“The debt crisis dragged the euro zone into its second recession since 2009 in the third quarter despite modest growth in Germany and France, data showed on Thursday,” Robin Emmott and Michelle Martin report for Reuters. “The two leading economies both managed 0.2 percent growth in the July-to-September period. But the resilience could not save the austerity-hit 17-nation bloc from overall contraction as the likes of The Netherlands, Spain, Italy and Austria shrank.”

“Economic output in the euro zone fell 0.1 percent in the quarter, following a 0.2-percent drop in the second quarter,” Emmott and Martin report. “Those two quarters of contraction put the euro zone’s 9.4 trillion euro ($12 trillion) economy in recession, although Italy and Spain have been contracting for a year already and Greece is suffering an outright depression.”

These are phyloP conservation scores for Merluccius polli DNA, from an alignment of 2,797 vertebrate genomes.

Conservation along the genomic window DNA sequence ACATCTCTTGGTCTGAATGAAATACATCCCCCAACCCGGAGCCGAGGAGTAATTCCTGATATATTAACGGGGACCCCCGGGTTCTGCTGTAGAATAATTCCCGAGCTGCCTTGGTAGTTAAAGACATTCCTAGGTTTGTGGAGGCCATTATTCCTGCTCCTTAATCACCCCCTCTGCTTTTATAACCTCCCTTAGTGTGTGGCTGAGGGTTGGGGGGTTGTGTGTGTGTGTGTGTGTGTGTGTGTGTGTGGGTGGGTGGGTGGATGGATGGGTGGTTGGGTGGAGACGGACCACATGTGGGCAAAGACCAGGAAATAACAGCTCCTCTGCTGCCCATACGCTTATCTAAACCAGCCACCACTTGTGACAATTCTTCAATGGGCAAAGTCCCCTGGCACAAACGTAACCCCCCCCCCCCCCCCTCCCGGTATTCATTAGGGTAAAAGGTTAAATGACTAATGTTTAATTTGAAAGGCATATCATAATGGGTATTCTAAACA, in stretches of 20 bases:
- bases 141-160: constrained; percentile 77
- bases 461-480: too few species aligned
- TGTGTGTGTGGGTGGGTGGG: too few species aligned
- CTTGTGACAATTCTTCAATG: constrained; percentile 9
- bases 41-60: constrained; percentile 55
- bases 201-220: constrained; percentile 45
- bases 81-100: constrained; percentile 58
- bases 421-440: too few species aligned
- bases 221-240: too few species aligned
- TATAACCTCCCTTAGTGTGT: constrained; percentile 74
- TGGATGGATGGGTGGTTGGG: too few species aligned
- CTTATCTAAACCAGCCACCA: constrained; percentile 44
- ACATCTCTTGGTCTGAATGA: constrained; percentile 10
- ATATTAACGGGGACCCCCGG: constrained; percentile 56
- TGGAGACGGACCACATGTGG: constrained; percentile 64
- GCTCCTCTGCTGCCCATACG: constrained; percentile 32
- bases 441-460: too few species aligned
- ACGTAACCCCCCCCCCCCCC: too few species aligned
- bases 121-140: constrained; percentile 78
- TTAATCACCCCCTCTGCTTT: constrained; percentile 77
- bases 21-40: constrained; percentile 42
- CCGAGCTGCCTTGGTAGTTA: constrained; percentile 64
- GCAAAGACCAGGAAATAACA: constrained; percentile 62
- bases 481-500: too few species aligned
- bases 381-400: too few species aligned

Emmott and Martin report, “‘That was the last good number Germany for the time being,’ said Joerg Kraemer, chief economist at Commerzbank. ‘The business climate… has caved in.’ Most economists expect Germany to contract in the fourth quarter for the first time since the end of 2011. Where Germany goes, France is likely to follow and economists expect its economy to shrink in the October-to-December period… The Commission says the euro zone’s economies will be much healthier overall next year than in 2009, which was the nadir of bloated budgets when Greece’s fiscal deficit reached a record 15.6 percent and Ireland was not far off at 13.9 percent.”

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